Wednesday, January 14, 2009

Greasy Rider excerpt, page 1

The kids have a snow day today, so instead of my usual enlightening posts, I bring you an excerpt from page one of Greasy Rider:

'Grease on earth'

I drive a 1985 Mercedes 300TD wagon. It runs on waste oil from restaurant deep-fat fryers. Like nearly all (of the many) kooky ideas that arise in my cozy Cape-style home near Burlington, Vermont, the one to convert a diesel car to burn grease came from my wife, Ann Marie. She is a devout saver of the earth. She feels guilty swatting a mosquito. She cleans and reuses Ziploc bags. She forces me to use organic toilet paper, which is far from cottony soft.

I began lobbying for a second car not long after she was accepted to medical school at the University of Vermont because our soon-to-be-crazier schedules would no longer allow us to get by on one vehicle."I want a pickup truck," I told her. "A big, old one."She shook her head. "Why would you ever need a pickup truck?" Having been married to her for seven years, I knew exactly what the question and her body language implied: (1) a pickup truck burns too much fossil fuel, so it wouldn't be cheap to drive or environmentally friendly, and (2) I, of all people, would have absolutely no use for one."What do you mean?" I asked in a defensive tone. "I could totally use one. I'd haul stuff. I'd get compost for the garden. I'd clear brush from the yard. I'd...get a snow plow."

I didn't really plan to get a snow plow. And we could borrow a friend's pickup on the extremely rare occasion when we needed to haul something or clear brush. But I yearned to feel the power of a V-8 engine, revving at the slightest touch from my leaden foot. I dreamed of shifting into four-wheel drive, and crushing a Prius beneath my fat tires. My truck would be red, its chrome bumpers gleaming so brightly they'd blind passing motorists. I looked pleadingly into Ann Marie's eyes, but her stony expression didn't soften.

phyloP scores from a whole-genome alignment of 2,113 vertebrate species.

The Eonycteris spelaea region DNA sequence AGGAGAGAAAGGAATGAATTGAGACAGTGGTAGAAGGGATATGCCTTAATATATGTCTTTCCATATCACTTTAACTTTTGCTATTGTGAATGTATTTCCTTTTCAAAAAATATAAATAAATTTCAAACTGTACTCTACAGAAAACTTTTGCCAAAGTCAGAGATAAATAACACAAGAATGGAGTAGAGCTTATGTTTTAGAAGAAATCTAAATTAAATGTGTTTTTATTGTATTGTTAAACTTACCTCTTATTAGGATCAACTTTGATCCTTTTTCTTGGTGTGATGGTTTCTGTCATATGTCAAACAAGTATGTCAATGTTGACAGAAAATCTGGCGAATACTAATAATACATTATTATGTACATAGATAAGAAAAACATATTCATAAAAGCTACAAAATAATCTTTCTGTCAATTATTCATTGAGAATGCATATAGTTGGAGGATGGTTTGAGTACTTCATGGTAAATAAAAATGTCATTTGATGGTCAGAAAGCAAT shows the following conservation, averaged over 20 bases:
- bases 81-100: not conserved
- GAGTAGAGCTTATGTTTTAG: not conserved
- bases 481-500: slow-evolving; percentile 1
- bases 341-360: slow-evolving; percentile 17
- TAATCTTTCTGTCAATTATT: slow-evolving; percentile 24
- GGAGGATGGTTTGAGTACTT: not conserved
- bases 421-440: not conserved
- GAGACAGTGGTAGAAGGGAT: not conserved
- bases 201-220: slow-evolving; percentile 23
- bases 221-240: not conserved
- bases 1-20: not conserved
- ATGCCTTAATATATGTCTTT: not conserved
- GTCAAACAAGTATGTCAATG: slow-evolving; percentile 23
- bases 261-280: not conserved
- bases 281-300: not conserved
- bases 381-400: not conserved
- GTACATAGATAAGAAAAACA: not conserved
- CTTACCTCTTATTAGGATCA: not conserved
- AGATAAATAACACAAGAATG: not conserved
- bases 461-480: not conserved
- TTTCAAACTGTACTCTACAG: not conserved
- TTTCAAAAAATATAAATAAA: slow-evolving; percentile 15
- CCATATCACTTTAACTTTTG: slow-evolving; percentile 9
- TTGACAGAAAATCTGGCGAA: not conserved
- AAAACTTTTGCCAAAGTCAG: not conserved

She said we should buy a diesel and convert to vegetable oil. Therewas an article in one of her green living magazines about someonewho had done it. "You'll be the only guy on the block with a veggie car," she argued. I didn't care. "You're always ranting about politics. Now you can walk the walk." All right, I was listening."You'll save a lot of money." Very good point. Then came the kicker. "Dick Cheney will hate you for it." Done deal.

In many ways, I'm the yang to her yin. I only take a stand onsomething when I think I'm getting screwed, and to me, potentially paying four dollars per gallon at the pump--and watching my hard-earned money get split between already-rich oil company executives and already-richer sheikhs--is getting screwed. Burning used french-fry grease did seem intriguing. Restaurants usually pay to get it disposed of, so they're happy to give it away for free, Ann Marie told me. Yes, free. As in, 'I won't have to pay for the fuel that goes into my car.' While it's true that I did have a slightly more than passing concern for the environment, I mostly saw a veggie-powered car as my chance to stick it to The Man.